.....Advertisement.....
.....Advertisement.....

Today's Opinions

  • Challenges for new CEO

    Congratulations to Alta Vista Regional Hospital’s new chief executive officer, Maridel Acosta, who, after about three months as interim CEO, now takes the reins on a more permanent basis. We wish her well.

    We anticipate she will be welcomed as an important leader in our city, since the local hospital is such a critical element to the area’s quality of life. And she’s off to a good start, having been introduced to the community through her interim position. So far she’s left a good impression.

  • Work of Art: A friend of Elizabeth Edwards

    By Art Trujillo

    Las Vegas Optic

    The world lost a bright, dedicated, articulate woman last week when Elizabeth Ed-wards died of breast cancer. She was the estranged wife of John Edwards, who appeared in Las Vegas in 2004, as the Democratic running mate of John Kerry.

    John Edwards sought the presidential nomination in 2008 but lost to Barack Obama. One person who knew the late Mrs. Edwards well is Kate Lockwood, a nurse and massage therapist from Las Vegas.

  • We’re in this together

    We fully realize that the city of Las Vegas and the East and West school districts are separate entities.

    But we need to forget about that when the issue is water.

    In  recent weeks, city officials have made presentations to both school boards, requesting they give up their water rights to the city.
    For free.

    The city made the same request a few years ago, but didn’t get any response.

  • As it is: Should I set up shop in a bar?

    Maybe I should set up my desk and computer in a local bar. I’d probably get some interesting news tips and have a lot more fun.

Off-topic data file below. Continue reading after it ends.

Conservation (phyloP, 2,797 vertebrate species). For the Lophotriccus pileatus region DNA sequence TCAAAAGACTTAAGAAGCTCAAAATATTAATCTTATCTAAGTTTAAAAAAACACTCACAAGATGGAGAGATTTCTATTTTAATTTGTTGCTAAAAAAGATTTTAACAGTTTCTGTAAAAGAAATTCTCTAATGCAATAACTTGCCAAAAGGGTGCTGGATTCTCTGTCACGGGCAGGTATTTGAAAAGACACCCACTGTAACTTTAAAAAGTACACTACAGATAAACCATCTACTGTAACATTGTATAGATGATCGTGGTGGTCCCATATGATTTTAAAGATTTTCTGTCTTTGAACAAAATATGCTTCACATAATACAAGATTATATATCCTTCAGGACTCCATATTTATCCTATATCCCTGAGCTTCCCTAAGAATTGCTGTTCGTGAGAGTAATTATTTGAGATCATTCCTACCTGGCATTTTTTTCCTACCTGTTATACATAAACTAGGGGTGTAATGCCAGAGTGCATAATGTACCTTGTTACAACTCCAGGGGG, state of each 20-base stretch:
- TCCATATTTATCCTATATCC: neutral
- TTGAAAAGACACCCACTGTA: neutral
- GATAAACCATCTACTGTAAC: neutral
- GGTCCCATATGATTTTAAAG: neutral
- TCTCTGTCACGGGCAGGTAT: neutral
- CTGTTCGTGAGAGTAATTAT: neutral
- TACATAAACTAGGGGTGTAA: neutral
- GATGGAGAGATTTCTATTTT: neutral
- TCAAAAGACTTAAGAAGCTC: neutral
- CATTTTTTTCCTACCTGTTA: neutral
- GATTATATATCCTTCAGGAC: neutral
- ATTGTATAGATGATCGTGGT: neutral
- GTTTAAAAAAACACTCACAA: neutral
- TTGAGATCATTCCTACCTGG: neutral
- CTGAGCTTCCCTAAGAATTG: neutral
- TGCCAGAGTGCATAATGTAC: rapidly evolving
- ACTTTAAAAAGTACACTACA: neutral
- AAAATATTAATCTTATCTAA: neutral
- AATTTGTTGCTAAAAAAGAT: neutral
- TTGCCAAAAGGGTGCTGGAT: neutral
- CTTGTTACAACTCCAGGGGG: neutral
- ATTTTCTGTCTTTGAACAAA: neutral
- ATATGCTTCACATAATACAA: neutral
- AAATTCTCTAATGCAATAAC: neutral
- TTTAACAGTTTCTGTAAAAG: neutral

How did this idea get into my head?

    I credit the Las Vegas Fiesta Council, the group that the City Council put out of business a few weeks ago after a number of controversies.
    Angry at its dismissal, the Fiesta Council recently put out an eight-page letter defending itself, e-mailed to scores of people around town, including government officials and leaders in the business community.

  • Mil Gracias

    I would like to take this time to thank everyone who has helped me. It’s time to go to San Diego!

    Once again, the community of Las Vegas has come through. Once again, you have shown why the people of Las Vegas and surrounding areas can always be called on during a time of need. “Toda la jente” y “familia.”

    Thank you, Las Vegas, Mora and all those surrounding areas that have come together to help me. You have made me believe that people do care and will help when you are at your lowest. Thank you and God bless!

  • 3-mile setback is a protection

    The wind industry’s standard setback of 1500 feet is only based on the height and structure of the tower in case of “blade throw.”

    One turbine emits at its source about 97 decibels several hundred feet above the ground. This is as loud as a DC-9 aircraft. Multiply this by how many turbines are in a wind farm.

    The revised ordinance introduces this noise as a reason for its setback; that the normal outdoor background sound level of a proposed site be the starting point for determining the distance between one turbine and a home.

  • Ordinance will kill wind farms

    On Tuesday, Dec. 14, at 1:30 p.m., the San Miguel County commissioners will vote on an ordinance to govern wind farms in the county. As the ordinance now stands, it will essentially kill all wind farm development in the county.

  • Thumbs - Our high country lowdown on the news

    EXCLUSIVE AND SECRET. The Las Vegas Fiesta Council recently sent out a letter stating, among other things, that it hasn’t kept its finances a secret from either its members or the city of Las Vegas. But it added that no one has requested the documents.
    Despite its claim to openness, no one outside that exclusive group has apparently seen its detailed finances. There may be no problems at all with the council’s books, but the group’s secrecy has bred suspicion. The council has only itself to blame for that.